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Who gives the right to resist?

Ghada Ramahi

In its attempt to reconstruct humanity, the contemporary state system has given itself the authority to delegate rights to inhabitants of the earth. In the process, human rights have been reconstituted, modified, invented and allocated unjustly. The result is a term which is vague, elastic and quite subjective. Some rights are luxurious and frivolous while others are instinctive and essential for survival. One person's right might be to get freshly cut flowers delivered every morning to decorate the table while having breakfast on the balcony of an exclusive apartment on the 39th floor of a high-rise overlooking the skyline of the city; another's right might be limited to securing clean running water and a sanitized sewage system. One person's right might be to renew the car every year, whereas another person's right might be to simply exist.

Not only are reconstituted rights relative, but they are also manipulated and politically designed, depending on ethnicity, nativity, race, sex, religion, language, natural resources and other classifications that fit the grand chessboard of the contemporary powers. So the issue is what constitutes a right and who has the authority to define it and give it.

As a subsidiary to the contemporary state system, the United Nations has become the arbiter of human rights. In fact, it presided over the production of the Universal Declaration of Human Rights. However, a minor problem emerged. The UN has never been an objective, impartial arbiter. A stark example is Resolution 194, Article 11, which is supposedly the reference for "the [Palestinians'] right to return". According to Answer.com, "the resolution [actually only Article 11] has been increasingly quoted by the Arabs, who have interpreted it as a ‘right of return' of the Palestinian refugees." So what is it about this article that is open to divergent interpretations?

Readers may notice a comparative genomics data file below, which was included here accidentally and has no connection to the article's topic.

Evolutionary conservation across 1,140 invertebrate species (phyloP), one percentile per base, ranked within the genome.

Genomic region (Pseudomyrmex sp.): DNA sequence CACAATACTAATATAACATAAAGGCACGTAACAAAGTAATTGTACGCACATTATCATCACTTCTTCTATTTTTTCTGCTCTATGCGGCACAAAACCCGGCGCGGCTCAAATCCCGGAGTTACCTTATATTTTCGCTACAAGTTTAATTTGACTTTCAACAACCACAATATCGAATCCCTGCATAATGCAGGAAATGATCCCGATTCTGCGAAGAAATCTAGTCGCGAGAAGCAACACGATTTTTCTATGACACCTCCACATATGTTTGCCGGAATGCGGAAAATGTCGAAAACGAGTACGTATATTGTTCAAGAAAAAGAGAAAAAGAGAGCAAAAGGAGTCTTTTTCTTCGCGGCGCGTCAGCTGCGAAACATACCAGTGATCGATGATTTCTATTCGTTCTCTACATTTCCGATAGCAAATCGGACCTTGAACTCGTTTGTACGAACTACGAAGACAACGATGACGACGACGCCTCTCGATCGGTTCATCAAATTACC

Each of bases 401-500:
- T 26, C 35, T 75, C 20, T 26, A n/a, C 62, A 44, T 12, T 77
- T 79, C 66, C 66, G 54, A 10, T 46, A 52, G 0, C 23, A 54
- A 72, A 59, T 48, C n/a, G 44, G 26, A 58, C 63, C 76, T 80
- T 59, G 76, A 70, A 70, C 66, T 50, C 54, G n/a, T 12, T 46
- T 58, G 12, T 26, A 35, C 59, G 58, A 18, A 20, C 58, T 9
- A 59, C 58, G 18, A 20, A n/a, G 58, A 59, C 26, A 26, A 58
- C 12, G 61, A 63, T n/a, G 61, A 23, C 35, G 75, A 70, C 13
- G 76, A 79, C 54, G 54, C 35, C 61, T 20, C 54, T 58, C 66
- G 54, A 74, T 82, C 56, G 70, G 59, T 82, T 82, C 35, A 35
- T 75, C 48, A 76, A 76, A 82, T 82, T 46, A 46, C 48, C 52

The paragraph is worded ambiguously regarding who precisely has the "right to return", whereas the second stipulation specifies precisely who should be repatriated, resettled and compensated: the Palestinians. Therefore, the vague first stipulation was not meant for the Palestinian refugees, rather for the Jews who should have the "right to return", since they had been refugees in diasporas for the past two thousand years. This means that someone who had never belonged to the land of Palestine, nor lived there, was considered a refugee and awarded the "right to return", whereas Palestinians who were uprooted from their homeland were, or actually are still, offered other alternatives but not that of return.

With this insight, one can understand why the state of Israel first welcomed UN Resolution 194, article 11, and later continued to ignore it. Furthermore, UN resolutions are not obligations, rather recommendation AND are always open to reinterpretations to the disadvantage of those who are on the receiving end. Having said this, let's look at UN Resolution 194, Article 11:

The General Assembly, Having considered further the situation in Palestine, [Articles 1 to 10 are listed]